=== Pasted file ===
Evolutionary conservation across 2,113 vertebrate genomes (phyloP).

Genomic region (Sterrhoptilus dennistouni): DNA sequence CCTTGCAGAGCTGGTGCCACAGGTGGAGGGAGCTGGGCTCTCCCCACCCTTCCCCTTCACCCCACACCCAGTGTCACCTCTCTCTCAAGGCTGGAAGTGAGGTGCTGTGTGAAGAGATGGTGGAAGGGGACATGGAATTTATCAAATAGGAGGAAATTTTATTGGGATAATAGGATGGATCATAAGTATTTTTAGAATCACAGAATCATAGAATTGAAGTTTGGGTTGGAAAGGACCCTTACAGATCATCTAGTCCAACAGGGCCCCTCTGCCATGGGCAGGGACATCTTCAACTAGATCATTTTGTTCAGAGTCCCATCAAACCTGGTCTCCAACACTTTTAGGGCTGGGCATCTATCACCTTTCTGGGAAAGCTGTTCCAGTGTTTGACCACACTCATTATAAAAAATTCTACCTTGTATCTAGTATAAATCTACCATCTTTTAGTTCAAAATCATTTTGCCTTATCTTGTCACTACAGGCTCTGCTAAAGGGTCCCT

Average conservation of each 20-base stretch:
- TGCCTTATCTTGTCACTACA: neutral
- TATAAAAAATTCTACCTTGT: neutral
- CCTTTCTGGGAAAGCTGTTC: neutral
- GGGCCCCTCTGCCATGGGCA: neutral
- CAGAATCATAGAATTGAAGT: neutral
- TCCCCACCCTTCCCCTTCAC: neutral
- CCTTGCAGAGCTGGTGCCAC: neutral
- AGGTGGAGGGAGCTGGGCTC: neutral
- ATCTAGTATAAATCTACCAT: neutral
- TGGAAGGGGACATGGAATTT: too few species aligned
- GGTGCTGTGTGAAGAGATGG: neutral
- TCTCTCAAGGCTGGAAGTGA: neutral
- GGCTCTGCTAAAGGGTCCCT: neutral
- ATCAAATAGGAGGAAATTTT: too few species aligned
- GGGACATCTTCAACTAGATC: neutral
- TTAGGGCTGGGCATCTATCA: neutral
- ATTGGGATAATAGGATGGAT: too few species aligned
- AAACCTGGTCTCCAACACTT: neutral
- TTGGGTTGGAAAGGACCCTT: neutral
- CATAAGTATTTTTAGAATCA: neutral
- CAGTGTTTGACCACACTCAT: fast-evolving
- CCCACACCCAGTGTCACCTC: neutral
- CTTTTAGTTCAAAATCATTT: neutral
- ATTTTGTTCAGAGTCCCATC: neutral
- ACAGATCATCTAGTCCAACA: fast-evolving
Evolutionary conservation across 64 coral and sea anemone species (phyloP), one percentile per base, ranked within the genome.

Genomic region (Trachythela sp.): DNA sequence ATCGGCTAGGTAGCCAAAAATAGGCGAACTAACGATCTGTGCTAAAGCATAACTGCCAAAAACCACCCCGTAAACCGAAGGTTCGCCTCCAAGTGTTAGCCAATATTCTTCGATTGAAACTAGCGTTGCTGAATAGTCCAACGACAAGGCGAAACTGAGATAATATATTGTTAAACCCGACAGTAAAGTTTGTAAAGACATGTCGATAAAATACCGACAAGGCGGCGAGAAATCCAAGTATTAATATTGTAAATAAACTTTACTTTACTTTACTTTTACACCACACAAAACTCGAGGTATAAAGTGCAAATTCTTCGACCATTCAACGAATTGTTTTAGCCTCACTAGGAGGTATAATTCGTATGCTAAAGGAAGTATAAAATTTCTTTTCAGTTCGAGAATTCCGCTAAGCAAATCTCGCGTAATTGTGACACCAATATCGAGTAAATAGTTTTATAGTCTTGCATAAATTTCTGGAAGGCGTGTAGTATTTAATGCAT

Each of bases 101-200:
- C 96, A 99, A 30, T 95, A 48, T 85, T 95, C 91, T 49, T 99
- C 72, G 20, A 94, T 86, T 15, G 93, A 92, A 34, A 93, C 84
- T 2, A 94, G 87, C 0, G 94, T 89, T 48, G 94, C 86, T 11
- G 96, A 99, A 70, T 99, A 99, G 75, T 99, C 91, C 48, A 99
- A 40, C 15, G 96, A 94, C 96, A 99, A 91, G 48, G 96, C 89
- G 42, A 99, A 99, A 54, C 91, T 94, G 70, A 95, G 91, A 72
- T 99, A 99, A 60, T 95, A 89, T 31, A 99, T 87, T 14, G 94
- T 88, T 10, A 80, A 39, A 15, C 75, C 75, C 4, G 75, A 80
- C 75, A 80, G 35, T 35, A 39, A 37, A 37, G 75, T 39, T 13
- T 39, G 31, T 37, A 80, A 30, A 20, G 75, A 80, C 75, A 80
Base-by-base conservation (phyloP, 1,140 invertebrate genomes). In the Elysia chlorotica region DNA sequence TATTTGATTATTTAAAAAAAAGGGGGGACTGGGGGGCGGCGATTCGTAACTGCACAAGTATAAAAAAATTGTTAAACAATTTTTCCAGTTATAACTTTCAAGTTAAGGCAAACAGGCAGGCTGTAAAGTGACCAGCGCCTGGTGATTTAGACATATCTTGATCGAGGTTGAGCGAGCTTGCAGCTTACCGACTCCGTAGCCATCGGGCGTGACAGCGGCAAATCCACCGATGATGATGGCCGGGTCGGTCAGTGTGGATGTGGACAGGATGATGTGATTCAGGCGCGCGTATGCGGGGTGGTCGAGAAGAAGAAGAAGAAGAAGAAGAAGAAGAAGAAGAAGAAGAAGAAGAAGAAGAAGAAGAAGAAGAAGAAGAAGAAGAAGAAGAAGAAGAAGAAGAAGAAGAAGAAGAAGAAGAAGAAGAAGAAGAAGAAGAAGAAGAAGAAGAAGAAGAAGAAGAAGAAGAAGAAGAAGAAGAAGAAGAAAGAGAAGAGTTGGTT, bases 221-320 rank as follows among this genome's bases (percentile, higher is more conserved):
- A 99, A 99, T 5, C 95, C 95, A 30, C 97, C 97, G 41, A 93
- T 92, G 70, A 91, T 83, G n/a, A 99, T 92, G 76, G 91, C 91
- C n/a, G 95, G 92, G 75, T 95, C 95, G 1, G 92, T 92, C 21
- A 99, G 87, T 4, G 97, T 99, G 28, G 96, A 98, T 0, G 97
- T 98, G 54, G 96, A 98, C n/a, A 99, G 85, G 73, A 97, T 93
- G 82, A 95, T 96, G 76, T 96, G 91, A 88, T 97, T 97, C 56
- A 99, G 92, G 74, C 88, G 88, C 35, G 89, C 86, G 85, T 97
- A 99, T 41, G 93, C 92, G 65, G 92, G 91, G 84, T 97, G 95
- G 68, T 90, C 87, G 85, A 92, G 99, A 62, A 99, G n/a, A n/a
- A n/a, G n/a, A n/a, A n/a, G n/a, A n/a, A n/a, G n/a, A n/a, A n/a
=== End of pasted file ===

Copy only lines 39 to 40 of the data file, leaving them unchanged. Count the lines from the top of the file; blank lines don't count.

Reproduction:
- T 88, T 10, A 80, A 39, A 15, C 75, C 75, C 4, G 75, A 80
- C 75, A 80, G 35, T 35, A 39, A 37, A 37, G 75, T 39, T 13